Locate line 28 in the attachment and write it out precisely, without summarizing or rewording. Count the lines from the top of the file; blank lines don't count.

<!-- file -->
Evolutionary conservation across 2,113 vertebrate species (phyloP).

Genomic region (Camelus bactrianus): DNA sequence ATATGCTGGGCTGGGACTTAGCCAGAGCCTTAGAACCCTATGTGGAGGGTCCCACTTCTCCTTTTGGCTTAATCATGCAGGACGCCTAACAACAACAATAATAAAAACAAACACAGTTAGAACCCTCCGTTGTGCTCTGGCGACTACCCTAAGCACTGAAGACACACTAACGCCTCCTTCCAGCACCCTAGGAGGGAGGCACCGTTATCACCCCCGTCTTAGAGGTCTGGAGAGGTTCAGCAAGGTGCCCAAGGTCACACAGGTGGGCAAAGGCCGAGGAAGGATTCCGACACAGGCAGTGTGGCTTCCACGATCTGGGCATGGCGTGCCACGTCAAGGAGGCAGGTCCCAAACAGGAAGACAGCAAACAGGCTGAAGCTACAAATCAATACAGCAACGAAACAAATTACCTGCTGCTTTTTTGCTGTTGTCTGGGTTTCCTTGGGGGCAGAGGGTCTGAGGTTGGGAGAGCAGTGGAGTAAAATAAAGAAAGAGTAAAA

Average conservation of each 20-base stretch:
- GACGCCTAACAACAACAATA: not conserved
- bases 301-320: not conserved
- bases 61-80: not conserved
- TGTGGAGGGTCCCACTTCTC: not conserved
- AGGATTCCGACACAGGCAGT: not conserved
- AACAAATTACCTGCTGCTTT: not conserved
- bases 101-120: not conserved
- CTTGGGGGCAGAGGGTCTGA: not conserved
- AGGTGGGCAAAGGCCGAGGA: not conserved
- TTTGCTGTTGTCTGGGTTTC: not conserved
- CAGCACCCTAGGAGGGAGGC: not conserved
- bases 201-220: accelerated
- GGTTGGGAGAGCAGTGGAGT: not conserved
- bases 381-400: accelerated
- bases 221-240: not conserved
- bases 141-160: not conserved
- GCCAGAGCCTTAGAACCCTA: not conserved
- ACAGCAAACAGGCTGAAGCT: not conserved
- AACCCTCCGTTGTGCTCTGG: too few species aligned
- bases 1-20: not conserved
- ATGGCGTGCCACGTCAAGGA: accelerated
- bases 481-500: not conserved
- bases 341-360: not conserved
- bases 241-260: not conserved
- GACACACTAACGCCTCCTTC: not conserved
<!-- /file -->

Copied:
- GACACACTAACGCCTCCTTC: not conserved